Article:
When Higgins is wielding the stone axe, he can trade it for magical fireballs that have longer range and are capable of destroying rocks and rolling stones. To break an egg, the player must hit with a weapon twice. In addition to weapons, there are numerous bonus items stuck inside. There is a negative item, the eggplant, which drains Higgins' life meter; some of the eggs are not visible in plain sight. The locations of these "hidden eggs" are indicated when a weapon thrown by a player disappears before falling to the ground and are uncovered by jumping at the indicated spot; some of these hidden spots don't contain hidden eggs, but instead a cloud that will warp the player to a bonus stage, instead uncovered by standing still for a short period of time. At the bonus stages, the player can collect a series of fruits. However, instead of losing a life, he will return to the regular stage at the next checkpoint. At the fourth round of each area, Higgins will confront a different form of the Evil Witch Doctor, the game's boss character.
He has the ability to change his head by up to eight different types. Higgins must defeat him by striking his head a specific number of times with his weapon; the number of hits required to defeat him increases with each area. When the Evil Witch Doctor is defeated, he will escape to the next area, he uses the same attack in each form, with the only thing that changes besides his durability are his mobility speed and the speed of his fireball attacks. When Higgins defeats his final form, the Evil Witch Doctor will fall into a pit and the girl will be rescued. Adventure Island began development as a direct port of the Sega arcade game Wonder Boy, the rights to which Hudson Soft obtained from developer Escape. During the development of the port, the decision was made to change the character design of the protagonist, modeling him and naming him after Hudson Soft's spokesman Takahashi Meijin. In the western version of Adventure Island, the Takahashi Meijin character was renamed Master Higgins. While the Wonder Boy series adapted an action RPG system for its sequels, most of the Adventure Island sequels stuck to the game system of the original Wonder Boy.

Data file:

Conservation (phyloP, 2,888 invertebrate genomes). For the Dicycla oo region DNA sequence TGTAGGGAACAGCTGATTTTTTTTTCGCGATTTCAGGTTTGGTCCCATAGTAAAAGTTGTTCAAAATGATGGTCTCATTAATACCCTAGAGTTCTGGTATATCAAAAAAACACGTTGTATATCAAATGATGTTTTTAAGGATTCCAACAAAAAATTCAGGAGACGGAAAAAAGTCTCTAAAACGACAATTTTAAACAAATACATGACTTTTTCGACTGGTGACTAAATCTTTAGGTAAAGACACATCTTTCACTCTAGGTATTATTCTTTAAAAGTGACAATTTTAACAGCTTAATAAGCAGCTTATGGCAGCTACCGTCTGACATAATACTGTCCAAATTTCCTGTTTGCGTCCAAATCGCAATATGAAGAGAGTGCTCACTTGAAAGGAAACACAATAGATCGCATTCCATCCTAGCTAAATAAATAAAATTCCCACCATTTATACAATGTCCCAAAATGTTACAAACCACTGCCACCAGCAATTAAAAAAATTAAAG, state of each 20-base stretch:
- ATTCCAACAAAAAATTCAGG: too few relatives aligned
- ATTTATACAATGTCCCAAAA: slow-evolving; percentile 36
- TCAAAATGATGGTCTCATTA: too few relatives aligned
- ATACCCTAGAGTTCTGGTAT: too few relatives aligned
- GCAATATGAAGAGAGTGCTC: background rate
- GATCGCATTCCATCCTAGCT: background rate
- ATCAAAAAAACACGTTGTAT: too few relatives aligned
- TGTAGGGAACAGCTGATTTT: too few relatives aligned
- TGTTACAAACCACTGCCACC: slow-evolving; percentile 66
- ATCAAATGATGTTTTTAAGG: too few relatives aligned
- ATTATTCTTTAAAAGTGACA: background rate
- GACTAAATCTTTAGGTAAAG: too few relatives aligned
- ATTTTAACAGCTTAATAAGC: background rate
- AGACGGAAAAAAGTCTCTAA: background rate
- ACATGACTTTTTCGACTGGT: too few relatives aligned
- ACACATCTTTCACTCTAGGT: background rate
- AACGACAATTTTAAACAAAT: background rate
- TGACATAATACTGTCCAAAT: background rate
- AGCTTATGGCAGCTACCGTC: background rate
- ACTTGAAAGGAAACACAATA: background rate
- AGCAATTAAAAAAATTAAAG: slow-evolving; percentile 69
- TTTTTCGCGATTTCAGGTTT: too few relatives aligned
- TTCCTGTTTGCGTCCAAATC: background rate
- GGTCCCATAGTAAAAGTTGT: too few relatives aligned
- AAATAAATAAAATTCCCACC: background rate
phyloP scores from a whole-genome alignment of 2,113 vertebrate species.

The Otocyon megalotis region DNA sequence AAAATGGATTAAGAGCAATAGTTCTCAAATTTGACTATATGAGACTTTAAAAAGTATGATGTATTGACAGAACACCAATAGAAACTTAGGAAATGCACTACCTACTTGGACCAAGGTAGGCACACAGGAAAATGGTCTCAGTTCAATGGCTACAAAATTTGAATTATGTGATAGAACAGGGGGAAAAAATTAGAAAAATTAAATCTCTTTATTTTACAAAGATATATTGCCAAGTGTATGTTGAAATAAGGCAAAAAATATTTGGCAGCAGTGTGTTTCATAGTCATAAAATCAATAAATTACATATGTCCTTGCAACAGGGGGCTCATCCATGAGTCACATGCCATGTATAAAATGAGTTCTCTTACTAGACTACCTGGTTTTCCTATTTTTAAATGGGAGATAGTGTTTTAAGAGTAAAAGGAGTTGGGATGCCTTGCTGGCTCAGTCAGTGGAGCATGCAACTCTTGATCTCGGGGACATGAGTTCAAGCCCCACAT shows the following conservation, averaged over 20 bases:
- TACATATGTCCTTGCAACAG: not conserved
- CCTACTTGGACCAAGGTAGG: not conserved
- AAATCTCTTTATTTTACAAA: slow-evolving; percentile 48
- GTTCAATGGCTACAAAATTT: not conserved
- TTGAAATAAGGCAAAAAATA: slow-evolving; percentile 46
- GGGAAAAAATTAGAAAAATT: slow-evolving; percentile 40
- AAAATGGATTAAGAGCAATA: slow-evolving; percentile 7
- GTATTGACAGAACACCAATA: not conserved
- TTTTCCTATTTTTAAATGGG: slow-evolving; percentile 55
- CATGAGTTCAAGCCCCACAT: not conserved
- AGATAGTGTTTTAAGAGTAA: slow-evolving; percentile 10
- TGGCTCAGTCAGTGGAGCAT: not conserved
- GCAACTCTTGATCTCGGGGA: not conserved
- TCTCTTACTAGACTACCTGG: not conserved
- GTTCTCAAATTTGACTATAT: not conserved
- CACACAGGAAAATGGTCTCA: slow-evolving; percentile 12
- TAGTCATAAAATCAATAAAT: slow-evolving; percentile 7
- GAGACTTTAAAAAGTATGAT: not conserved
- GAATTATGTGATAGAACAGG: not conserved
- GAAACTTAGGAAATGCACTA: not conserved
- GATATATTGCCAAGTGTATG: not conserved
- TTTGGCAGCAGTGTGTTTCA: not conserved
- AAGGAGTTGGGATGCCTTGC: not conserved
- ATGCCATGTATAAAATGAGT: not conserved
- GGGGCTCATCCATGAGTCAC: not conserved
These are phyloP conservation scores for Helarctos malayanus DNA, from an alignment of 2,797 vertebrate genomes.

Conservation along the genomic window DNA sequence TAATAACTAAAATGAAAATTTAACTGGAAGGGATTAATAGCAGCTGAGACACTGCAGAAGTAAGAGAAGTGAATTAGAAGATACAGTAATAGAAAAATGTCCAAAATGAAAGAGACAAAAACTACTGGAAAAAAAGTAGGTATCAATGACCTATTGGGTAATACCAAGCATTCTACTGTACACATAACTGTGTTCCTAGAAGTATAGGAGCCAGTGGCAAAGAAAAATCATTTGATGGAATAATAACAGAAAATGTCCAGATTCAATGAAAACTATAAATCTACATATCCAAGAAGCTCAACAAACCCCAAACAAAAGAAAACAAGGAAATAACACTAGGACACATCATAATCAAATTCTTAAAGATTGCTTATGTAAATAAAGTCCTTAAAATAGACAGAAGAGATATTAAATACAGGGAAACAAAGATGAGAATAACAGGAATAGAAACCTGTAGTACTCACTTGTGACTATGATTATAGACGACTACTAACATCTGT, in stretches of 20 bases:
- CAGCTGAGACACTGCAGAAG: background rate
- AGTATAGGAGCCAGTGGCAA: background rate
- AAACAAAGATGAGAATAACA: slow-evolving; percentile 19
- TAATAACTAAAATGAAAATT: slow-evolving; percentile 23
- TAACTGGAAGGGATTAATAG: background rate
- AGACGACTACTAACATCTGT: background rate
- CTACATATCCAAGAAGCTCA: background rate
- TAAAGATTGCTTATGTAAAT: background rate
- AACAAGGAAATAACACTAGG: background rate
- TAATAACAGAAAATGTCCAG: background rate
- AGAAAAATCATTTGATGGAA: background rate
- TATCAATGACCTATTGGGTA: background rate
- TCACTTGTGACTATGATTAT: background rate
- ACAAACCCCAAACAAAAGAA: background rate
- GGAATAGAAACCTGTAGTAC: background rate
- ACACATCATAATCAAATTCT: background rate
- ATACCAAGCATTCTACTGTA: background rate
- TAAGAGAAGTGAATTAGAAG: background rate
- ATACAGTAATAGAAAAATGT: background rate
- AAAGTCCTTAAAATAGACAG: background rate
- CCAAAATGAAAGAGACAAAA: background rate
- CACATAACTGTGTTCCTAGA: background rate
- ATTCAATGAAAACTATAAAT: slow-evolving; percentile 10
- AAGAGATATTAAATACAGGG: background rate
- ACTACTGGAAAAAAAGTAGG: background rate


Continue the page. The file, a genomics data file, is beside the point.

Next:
Moreover, Hudson Soft obtained the rights to port all of the Wonder Boy sequels to the TurboGrafx-16, changing the title and character designs of each game. Incidentally, the Japanese version of Dragon's Curse was titled Adventure Island; the rights to the Adventure Island series are owned by Konami, who absorbed Hudson Soft in 2012. The NES version of Adventure Island was re-released in Japan for the Game Boy Advance as a Famicom Mini title on May 21, 2004, it was re-released internationally for the Virtual Console service in 2008 for the Wii and in 2014 for the Wii U. A remake was developed for the PlayStation 2 and GameCube titled Hudson Selection Volume 4: Takahashi Meijin no Bōken Jima, released in Japan on December 18, 2003
The Derby Stallion - known in Japan by the portmanteau abbreviation DerbyStal - video games are a series of genre-merging horse-racing and business simulation games created by ASCII Entertainment, released by Nintendo. The series comprises 21 games, spans more than 10 console platforms, is the best-selling horse racing series of all time with total sales topping more than 4 million in Japan; the ultimate goal of the player in the Derby Stallion games is to win the title of GI Racer. To do this, the player must attempt to develop the greatest stock of horses that he can in order to have the greatest chance at each of the weekday and holiday races that compose the 1-year racing schedule of the fictitious "SRA" group. Between races, the player engages in numerous business simulation, farm simulation, role-playing activities. Derby Stallion games have evolved as newer members of the series have been added, allowing players greater and greater control over every aspect of the horse-raising business.